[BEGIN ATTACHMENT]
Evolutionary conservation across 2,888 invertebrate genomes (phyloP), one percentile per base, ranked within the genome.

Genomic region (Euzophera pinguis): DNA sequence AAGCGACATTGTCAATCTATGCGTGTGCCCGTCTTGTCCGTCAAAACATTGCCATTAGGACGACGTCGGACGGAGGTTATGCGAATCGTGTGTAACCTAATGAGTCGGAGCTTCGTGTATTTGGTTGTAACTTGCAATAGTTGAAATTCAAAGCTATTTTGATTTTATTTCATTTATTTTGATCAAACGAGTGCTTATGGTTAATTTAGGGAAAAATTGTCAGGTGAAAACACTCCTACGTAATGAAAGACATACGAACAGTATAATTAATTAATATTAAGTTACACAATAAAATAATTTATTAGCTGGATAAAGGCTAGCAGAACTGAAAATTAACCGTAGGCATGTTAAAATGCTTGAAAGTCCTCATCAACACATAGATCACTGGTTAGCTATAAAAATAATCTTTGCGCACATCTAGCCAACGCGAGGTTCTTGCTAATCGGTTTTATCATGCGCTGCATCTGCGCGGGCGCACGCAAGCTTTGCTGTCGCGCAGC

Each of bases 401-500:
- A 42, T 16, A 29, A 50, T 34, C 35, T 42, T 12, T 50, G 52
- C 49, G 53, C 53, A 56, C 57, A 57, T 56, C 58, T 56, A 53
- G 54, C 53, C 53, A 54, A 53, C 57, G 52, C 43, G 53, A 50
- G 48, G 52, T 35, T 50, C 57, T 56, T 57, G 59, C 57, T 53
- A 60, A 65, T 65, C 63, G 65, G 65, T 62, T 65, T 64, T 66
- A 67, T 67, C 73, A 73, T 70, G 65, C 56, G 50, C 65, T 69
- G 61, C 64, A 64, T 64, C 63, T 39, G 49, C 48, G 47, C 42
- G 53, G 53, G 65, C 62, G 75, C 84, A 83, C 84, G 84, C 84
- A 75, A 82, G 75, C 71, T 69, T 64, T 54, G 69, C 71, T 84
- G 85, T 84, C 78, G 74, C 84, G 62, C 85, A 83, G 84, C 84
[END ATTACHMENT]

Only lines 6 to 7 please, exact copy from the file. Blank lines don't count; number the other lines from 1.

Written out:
- G 54, C 53, C 53, A 54, A 53, C 57, G 52, C 43, G 53, A 50
- G 48, G 52, T 35, T 50, C 57, T 56, T 57, G 59, C 57, T 53